When food becomes a problem

That’s a fairly open-ended headline. Once you sit and think about it, one can think of many ways that food can become a problem. The first one that pops to mind is when there’s a lack of it, as is the case in many places around the globe, and people go hungry. Then, there’s the flipside over-abundance of it, where we have so many choices that we consume everything we can get our hands on (it’s safe to say we lean this way in America, yes?), losing sight of the true luxury of nourishment. We struggle with eating disorders and cyclical dieting, where food becomes a method of control, or lack thereof, and becomes a panacea of deeper emotional pains. Then there’s allergy and sensitivity, where what someone eats can make them suffer pains, rashes, or even death.

Food has effected me negatively in some of the above ways, in the past. But for the most part, over the course of the past decade or so, food has primarily provided me with sheer enjoyment. It interests me in ways both scientific and artistic, and can excite all five senses (hearing isn’t involved quite as often as the rest, but still plays a part). It is a constant test of both form and function, and while one might trump the other according to specific needs and desires, both should be considered as often as possible.

At the moment, however, for me food is a problem. I am in the first trimester of my third pregnancy, and just as with the previous two, I suffer from moderate to severe morning sickness. I’ve found that the feeling is difficult to explain to those who’ve not had the displeasure of suffering in a similar manner; and while I don’t want to bore you with sickly details, I would like to share a thing that I’ve been struck by in the past week or so: it quite simply turns my eating world upside down. I become Bizarro Katy (not suggesting superhero status here), doing everything the exact opposite of what is normal in my gastronomical world.

I don’t want to eat what I prepare. This means that if I cook, I can’t eat it. I have not the slightest desire to eat anything in my house; it’s almost as if the very virtue of entering my house deems something inedible; something I would probably eat in abundance if it were at a friend’s house. My morning coffee went by the wayside about a week ago, not to return until sometime in April or May. I have turned up my nose at anything leafy or raw vegetable in nature, and shunned my usual cereal-topping soy milk. I began consuming vast, unheard-of amounts of dairy, including cow’s milk, cottage cheese, cream cheese, cheesy cheese. I am driving through fast-food joints to get sweet iced tea, making special trips to a local bakery to get a cinnamon bun, spending much of our month’s eat-out budget on daily California rolls (ok, that’s not too much of a stretch, but still… daily?).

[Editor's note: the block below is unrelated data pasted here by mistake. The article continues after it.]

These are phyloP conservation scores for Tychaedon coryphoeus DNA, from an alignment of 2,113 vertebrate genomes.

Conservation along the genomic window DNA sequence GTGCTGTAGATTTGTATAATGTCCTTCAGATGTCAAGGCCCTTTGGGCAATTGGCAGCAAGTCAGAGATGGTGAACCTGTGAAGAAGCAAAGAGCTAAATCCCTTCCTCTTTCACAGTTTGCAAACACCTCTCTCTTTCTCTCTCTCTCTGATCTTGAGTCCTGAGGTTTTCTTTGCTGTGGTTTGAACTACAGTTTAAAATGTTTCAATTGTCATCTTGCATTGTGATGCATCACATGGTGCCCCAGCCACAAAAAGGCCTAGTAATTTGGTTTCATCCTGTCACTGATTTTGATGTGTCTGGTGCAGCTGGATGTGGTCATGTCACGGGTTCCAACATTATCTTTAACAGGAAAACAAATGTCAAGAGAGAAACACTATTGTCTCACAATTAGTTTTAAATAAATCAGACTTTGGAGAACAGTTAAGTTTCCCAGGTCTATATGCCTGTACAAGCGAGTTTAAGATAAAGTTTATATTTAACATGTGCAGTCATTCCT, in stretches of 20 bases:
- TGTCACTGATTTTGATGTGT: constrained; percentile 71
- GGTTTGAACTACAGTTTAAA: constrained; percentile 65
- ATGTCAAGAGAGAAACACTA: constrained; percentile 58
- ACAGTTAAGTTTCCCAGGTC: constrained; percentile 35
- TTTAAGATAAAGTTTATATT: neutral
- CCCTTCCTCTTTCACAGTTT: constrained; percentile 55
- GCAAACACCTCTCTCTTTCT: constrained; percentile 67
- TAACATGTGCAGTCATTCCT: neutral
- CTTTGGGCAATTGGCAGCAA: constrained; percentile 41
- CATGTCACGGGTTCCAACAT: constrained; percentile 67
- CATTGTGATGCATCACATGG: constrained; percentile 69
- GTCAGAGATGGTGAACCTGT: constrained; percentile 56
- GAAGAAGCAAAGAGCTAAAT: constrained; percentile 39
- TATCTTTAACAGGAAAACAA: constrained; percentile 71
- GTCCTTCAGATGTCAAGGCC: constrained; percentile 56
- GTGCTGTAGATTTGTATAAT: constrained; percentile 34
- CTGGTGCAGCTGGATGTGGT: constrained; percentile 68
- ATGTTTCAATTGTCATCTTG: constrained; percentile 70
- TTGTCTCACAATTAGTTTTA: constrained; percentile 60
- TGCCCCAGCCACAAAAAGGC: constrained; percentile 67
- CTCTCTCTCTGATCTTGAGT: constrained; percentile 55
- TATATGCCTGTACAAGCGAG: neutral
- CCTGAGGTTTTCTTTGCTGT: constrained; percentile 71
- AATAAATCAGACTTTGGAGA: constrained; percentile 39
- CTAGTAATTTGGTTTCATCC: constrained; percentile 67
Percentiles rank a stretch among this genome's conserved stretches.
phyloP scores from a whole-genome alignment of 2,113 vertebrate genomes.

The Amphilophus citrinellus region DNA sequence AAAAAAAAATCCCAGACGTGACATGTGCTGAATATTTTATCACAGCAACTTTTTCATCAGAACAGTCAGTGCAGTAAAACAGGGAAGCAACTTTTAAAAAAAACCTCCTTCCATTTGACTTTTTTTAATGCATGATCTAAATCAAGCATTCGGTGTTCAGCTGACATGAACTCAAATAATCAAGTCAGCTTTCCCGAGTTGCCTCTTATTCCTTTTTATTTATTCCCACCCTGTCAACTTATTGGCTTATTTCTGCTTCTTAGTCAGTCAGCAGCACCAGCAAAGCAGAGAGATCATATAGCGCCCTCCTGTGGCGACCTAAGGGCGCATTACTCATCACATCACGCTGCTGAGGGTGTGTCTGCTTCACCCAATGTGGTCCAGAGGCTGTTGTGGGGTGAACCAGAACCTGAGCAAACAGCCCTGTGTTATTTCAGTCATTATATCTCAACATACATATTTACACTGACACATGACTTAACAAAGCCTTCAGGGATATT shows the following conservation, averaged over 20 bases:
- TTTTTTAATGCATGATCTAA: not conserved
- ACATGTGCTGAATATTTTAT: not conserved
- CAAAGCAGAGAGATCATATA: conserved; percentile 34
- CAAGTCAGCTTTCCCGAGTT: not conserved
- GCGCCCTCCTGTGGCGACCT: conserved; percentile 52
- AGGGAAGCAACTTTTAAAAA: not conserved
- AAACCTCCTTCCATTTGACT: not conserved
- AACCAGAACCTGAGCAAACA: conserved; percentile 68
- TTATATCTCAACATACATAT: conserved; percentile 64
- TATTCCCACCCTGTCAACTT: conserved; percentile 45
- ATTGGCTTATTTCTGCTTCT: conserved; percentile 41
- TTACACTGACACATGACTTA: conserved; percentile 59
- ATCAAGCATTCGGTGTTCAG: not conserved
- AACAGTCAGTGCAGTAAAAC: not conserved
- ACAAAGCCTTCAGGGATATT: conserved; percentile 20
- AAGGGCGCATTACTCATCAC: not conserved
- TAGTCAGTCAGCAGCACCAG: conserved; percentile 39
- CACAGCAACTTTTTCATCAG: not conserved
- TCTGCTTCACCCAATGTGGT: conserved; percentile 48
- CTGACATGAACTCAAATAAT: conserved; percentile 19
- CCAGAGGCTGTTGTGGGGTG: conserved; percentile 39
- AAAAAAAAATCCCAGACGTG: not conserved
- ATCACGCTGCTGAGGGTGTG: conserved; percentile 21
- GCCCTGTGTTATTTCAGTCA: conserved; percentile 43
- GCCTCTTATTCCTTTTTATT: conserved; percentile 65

Can I stress here that this is not a cute phase of pregnancy “cravings” — I’m not the woman in the tv commercial who just gets this itch for sardines and ice cream and sends her husband to the corner store (yet). This is survival, and it is miserable. I spend much of my energy each day trying to think of something — anything — that I could consider eating without gagging. And it’s just so freakishly weird!! I know that hormones are to blame (and those are powerful little suckers), but it is still hard to imagine how one’s body goes into such full, violent revolt.

I was talking to my sister earlier today, describing my various pangs of pickiness, and she replied, “Welcome to my world.” (She has, for her entire life, been what most would consider to be a severely picky eater.) And I couldn’t help but wonder if that’s a singular positive thing that I can garnish from this season of life — perhaps like so many of life’s bitter experiences, it can help me to empathize with someone who lives in a similar manner (though the circumstances are different). I’m not usually an optimistic person, but I’ll take that little glimmer of value-added and hang my hat on it.

But this is what I’ve really meant to say all along: it’s hard to write about food. The only way I was going to be able to write today was if I was complaining about it. And that might be the case for another 6 or 7 weeks (I’ve tended in the past to carry this thing a little into the 2nd trimester). So, please bear with me as I vent, and perhaps occasionally praise a food item that was edible for a moment or two. Of course, by publishing those thoughts I’ll necessarily destroy the magic that enabled its consumption, but so be it. The temporary devotion would’ve gone by the wayside soon enough, on it’s own.

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